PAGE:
Abuse of Weakeness – Catherine Breillat and the solitary female creative. (SFF Film Review)
Abuse of Weakness is currently showing at the Sydney Film Festival.
Abuse of Weakness opens with pure, crisp white bed sheets, the movement of a body beneath them. the camera pans up on Isabelle Huppert as she is waking from her sleep. Her left arm reaches for her right, and she starts to grasp at it with some urgency. Moving her hand up and over the flesh as if she can’t feel anything. A horrifying panic arrives in her eyes and she rings the hospital calling for an emergency. “I’m half dead” she said to the woman on the phone when she realises she can’t feel one side of her body. “You wouldn’t be able to speak if you were dead.” The woman in emergency states. They begin to argue – its very funny, but its that scary Breillat comedy that barely masks pain. Soon Maud (Huppert) is in hospital, her family called to the bedside and informed that she has suffered a cerebral hemorrhage and that she has had a stoke and will need to rehabilitated. The camera then watches several minutes of excruciating agony as Maud wakes up, begins and endures her rehabilitation.
This is then the start of a typically incredible performance by Isabelle Huppert who plays Maud, a filmmaker ( Breillat herself, as this is based on a true story from her life) suffering a stroke, and enduring the inner battles of assimilation of a severely deteriorated body into a creative life. Similar to another film at the Sydney Film festival this year of a true story about an artists return from the debilitating aftermath of a stroke, The Possibilities are Endless, Breillat’s story (her stroke was just twelve months before Edwyn Collins’) sees her return to film making with almost no damage done to her creative abilities, rather her capacity to form a lucid relationship with the world is severely diminished. However, a staggering difference between the Edwyn Collins story and the Catherine Breillat story, is that Collins’ had a devoted wife to help him physically, administer to his rehabilitation and perform all the necessary duties to have him engage completely with his music again. Strikingly, Breillat had no such support, as her children are all busy with their own lives and her colleagues (who she refers to with great affection) are all kept strictly to work boundaries. The films are nothing alike, but seen together at this years film festival, the cost of creativity for women comes horrifyingly to the fore. Collins’ creative life hangs on the adoring support of his manager wife, while Breillat has had to keep herself separate in order to fulfill her creative dreams, so as not to be absorbed into the “life” of another. Collins’ has a ready made support network, not of his own creation but assumed out of a relationship he commands simply because he is married. Breillat’s creativity depends on her being alone and that includes the risk she takes in getting sick. This then means at her most fearful and her most vulnerable, Breillat is also supposed to be at her strongest physically and mentally.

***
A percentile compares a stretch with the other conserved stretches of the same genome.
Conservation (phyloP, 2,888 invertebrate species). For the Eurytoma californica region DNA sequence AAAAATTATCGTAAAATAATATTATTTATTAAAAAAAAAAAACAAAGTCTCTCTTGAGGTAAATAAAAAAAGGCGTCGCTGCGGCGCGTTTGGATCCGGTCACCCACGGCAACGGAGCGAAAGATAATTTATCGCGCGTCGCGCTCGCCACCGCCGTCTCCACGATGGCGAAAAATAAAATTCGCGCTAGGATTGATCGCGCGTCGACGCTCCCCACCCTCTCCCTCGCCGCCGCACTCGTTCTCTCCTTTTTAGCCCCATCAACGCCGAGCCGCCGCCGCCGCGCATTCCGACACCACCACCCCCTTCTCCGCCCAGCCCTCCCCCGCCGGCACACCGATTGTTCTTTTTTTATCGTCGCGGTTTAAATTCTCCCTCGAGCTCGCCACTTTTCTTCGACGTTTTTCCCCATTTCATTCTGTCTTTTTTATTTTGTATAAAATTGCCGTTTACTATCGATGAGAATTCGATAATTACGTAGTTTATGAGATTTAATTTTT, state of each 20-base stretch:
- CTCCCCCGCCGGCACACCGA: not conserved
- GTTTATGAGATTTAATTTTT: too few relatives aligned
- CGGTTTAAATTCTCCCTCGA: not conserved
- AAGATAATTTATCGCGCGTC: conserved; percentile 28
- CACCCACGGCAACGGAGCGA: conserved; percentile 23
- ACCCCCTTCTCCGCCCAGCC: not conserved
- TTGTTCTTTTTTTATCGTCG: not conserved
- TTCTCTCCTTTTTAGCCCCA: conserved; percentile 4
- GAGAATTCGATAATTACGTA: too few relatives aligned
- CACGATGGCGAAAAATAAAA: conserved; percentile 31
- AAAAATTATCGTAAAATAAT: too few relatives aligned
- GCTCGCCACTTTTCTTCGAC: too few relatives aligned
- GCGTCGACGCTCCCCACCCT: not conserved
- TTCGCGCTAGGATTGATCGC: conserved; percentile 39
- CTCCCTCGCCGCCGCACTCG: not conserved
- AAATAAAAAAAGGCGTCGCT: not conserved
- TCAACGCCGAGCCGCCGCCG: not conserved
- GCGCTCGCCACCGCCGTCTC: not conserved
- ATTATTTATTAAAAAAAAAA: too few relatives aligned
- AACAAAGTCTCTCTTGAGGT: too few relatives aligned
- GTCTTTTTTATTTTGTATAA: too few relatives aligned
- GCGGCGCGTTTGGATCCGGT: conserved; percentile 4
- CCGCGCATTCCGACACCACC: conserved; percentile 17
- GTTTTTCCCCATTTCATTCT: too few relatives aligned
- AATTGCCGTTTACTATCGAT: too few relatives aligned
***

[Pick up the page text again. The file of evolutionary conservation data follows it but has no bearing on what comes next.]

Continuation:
It is in this mental state, she gets back to work as fast as she can, wanting to make a film. Into her life steps Vilko (Kool Shen, iconic French musician and graffiti artist) a man she saw on television just released from a twelve year jail sentence for conning wealthy people out of their money. Maud thinks he will be perfect for her new film, and so she invites him to be the leading man. Vilko agrees, and thus begins a toxic relationship that hovers around Breillat’s favourite subject, the masochistic relationship between men and women. At first, it is Maud’s fearsome independence Vilko admires and wants to dominate, but as he steps in as physical career for Maud, he gradually turns this need to financial matters. Eventually he will embezzle almost a million euro out of Maud, as she suffers more physical setbacks, and her children talk to her about spending time in a home with full time nursing care. Against the very real presence of her illness is Vilko’s flirtatiousness, his constantly refused attempts to get her into bed and his emotional neediness. With what appears to be a cool lucidity, Maud keeps handing over money, though what the two are really bargaining for is power over Maud.
Isabelle Huppert puts in a deeply disturbing portrait of Maud, a woman who is and is not Catherine Breillat. Her first meeting with Vilko, she small, thin and frail looking, he dark, brooding and large, takes place in her home with Huppert almost disappearing into a large white couch as Shen is planted on top of a black leather one, absorbing it and everything around him. His initial arrogance is easily transparent, what is less so are his forthcoming vulnerabilities that strangely chip away at Maud’s very frail defenses. In Abuse of Weakness, it is all about the physical, from Maud’s size, through Huppert’s performance, to the unconsummated tension that drives the unfulfilled nature of Maude and Vilkjo’s relationship. As with all Breillat’s films, the striking inequities between men and women are brought to the fore in the subtexts – here the accusations hurled at Maud when her money is gone would never be thrown at a father who married a younger woman and allowed her to take his money, they would be aimed at the female in that scenario also. As we see time and time again, Maud is alone, and she is never allowed to be anything other than alone if she intends to pursue the selfish world of creativity. Through Huppert, we see the female artist, small, frail, defensive and under constant attack from which she is never to release her guard.
Abuse of Weakness is easily one of the best films at this years Sydney Film Festival, begging the question, why wasn’t it included in the main competition?